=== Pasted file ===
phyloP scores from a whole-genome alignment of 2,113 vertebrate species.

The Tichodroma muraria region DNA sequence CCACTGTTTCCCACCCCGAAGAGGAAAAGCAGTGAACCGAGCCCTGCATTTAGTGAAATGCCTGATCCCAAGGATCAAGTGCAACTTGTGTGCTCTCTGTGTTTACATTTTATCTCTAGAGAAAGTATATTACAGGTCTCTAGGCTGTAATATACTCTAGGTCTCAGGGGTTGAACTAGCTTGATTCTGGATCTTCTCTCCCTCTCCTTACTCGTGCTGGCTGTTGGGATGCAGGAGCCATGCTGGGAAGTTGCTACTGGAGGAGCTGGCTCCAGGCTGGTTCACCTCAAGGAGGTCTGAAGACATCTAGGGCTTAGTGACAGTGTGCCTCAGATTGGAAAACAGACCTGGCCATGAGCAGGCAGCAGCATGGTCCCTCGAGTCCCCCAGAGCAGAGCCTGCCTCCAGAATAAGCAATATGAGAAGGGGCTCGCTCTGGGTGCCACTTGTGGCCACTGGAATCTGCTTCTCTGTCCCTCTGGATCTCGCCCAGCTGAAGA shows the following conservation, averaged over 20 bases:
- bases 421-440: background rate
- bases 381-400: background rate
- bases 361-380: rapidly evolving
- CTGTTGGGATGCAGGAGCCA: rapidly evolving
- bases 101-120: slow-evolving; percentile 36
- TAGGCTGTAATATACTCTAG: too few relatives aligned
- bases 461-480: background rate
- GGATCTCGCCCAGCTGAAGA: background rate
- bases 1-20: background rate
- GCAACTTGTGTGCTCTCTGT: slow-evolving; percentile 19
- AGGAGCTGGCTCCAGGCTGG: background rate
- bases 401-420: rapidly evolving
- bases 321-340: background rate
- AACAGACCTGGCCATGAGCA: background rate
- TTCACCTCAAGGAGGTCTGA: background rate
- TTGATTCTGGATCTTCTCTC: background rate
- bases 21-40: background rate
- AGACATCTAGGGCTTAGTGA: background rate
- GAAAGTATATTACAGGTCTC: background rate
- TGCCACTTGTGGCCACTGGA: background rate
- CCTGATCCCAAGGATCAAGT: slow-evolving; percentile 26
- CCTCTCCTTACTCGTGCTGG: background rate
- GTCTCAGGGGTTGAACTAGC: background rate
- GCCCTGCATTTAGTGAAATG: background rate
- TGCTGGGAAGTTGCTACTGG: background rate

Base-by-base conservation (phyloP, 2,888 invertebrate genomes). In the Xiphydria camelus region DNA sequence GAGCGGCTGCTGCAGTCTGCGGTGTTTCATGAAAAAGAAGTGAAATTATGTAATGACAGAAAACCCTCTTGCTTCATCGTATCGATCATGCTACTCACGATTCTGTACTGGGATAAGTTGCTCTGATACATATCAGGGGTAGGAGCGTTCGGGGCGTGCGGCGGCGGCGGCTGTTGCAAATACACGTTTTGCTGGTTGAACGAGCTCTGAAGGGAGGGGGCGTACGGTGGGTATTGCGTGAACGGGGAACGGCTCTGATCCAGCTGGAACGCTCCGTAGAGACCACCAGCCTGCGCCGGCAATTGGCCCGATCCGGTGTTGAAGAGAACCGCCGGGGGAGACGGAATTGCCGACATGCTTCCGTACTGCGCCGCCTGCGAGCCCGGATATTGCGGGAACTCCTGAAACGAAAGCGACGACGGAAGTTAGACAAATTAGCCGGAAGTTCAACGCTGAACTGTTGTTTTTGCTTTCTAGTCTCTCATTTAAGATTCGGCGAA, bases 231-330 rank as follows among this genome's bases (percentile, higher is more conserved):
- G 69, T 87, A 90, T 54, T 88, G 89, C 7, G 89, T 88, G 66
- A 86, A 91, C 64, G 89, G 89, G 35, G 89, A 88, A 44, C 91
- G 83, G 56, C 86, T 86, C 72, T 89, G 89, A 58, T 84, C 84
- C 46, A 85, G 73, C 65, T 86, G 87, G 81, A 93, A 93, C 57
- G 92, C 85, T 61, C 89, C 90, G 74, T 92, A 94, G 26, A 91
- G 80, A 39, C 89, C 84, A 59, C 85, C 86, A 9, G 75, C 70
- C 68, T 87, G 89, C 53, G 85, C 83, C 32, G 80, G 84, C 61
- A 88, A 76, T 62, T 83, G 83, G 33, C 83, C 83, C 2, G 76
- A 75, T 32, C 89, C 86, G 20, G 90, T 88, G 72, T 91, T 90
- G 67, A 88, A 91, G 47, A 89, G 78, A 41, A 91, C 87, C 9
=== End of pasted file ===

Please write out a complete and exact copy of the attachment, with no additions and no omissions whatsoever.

phyloP scores from a whole-genome alignment of 2,113 vertebrate species.

The Tichodroma muraria region DNA sequence CCACTGTTTCCCACCCCGAAGAGGAAAAGCAGTGAACCGAGCCCTGCATTTAGTGAAATGCCTGATCCCAAGGATCAAGTGCAACTTGTGTGCTCTCTGTGTTTACATTTTATCTCTAGAGAAAGTATATTACAGGTCTCTAGGCTGTAATATACTCTAGGTCTCAGGGGTTGAACTAGCTTGATTCTGGATCTTCTCTCCCTCTCCTTACTCGTGCTGGCTGTTGGGATGCAGGAGCCATGCTGGGAAGTTGCTACTGGAGGAGCTGGCTCCAGGCTGGTTCACCTCAAGGAGGTCTGAAGACATCTAGGGCTTAGTGACAGTGTGCCTCAGATTGGAAAACAGACCTGGCCATGAGCAGGCAGCAGCATGGTCCCTCGAGTCCCCCAGAGCAGAGCCTGCCTCCAGAATAAGCAATATGAGAAGGGGCTCGCTCTGGGTGCCACTTGTGGCCACTGGAATCTGCTTCTCTGTCCCTCTGGATCTCGCCCAGCTGAAGA shows the following conservation, averaged over 20 bases:
- bases 421-440: background rate
- bases 381-400: background rate
- bases 361-380: rapidly evolving
- CTGTTGGGATGCAGGAGCCA: rapidly evolving
- bases 101-120: slow-evolving; percentile 36
- TAGGCTGTAATATACTCTAG: too few relatives aligned
- bases 461-480: background rate
- GGATCTCGCCCAGCTGAAGA: background rate
- bases 1-20: background rate
- GCAACTTGTGTGCTCTCTGT: slow-evolving; percentile 19
- AGGAGCTGGCTCCAGGCTGG: background rate
- bases 401-420: rapidly evolving
- bases 321-340: background rate
- AACAGACCTGGCCATGAGCA: background rate
- TTCACCTCAAGGAGGTCTGA: background rate
- TTGATTCTGGATCTTCTCTC: background rate
- bases 21-40: background rate
- AGACATCTAGGGCTTAGTGA: background rate
- GAAAGTATATTACAGGTCTC: background rate
- TGCCACTTGTGGCCACTGGA: background rate
- CCTGATCCCAAGGATCAAGT: slow-evolving; percentile 26
- CCTCTCCTTACTCGTGCTGG: background rate
- GTCTCAGGGGTTGAACTAGC: background rate
- GCCCTGCATTTAGTGAAATG: background rate
- TGCTGGGAAGTTGCTACTGG: background rate

Base-by-base conservation (phyloP, 2,888 invertebrate genomes). In the Xiphydria camelus region DNA sequence GAGCGGCTGCTGCAGTCTGCGGTGTTTCATGAAAAAGAAGTGAAATTATGTAATGACAGAAAACCCTCTTGCTTCATCGTATCGATCATGCTACTCACGATTCTGTACTGGGATAAGTTGCTCTGATACATATCAGGGGTAGGAGCGTTCGGGGCGTGCGGCGGCGGCGGCTGTTGCAAATACACGTTTTGCTGGTTGAACGAGCTCTGAAGGGAGGGGGCGTACGGTGGGTATTGCGTGAACGGGGAACGGCTCTGATCCAGCTGGAACGCTCCGTAGAGACCACCAGCCTGCGCCGGCAATTGGCCCGATCCGGTGTTGAAGAGAACCGCCGGGGGAGACGGAATTGCCGACATGCTTCCGTACTGCGCCGCCTGCGAGCCCGGATATTGCGGGAACTCCTGAAACGAAAGCGACGACGGAAGTTAGACAAATTAGCCGGAAGTTCAACGCTGAACTGTTGTTTTTGCTTTCTAGTCTCTCATTTAAGATTCGGCGAA, bases 231-330 rank as follows among this genome's bases (percentile, higher is more conserved):
- G 69, T 87, A 90, T 54, T 88, G 89, C 7, G 89, T 88, G 66
- A 86, A 91, C 64, G 89, G 89, G 35, G 89, A 88, A 44, C 91
- G 83, G 56, C 86, T 86, C 72, T 89, G 89, A 58, T 84, C 84
- C 46, A 85, G 73, C 65, T 86, G 87, G 81, A 93, A 93, C 57
- G 92, C 85, T 61, C 89, C 90, G 74, T 92, A 94, G 26, A 91
- G 80, A 39, C 89, C 84, A 59, C 85, C 86, A 9, G 75, C 70
- C 68, T 87, G 89, C 53, G 85, C 83, C 32, G 80, G 84, C 61
- A 88, A 76, T 62, T 83, G 83, G 33, C 83, C 83, C 2, G 76
- A 75, T 32, C 89, C 86, G 20, G 90, T 88, G 72, T 91, T 90
- G 67, A 88, A 91, G 47, A 89, G 78, A 41, A 91, C 87, C 9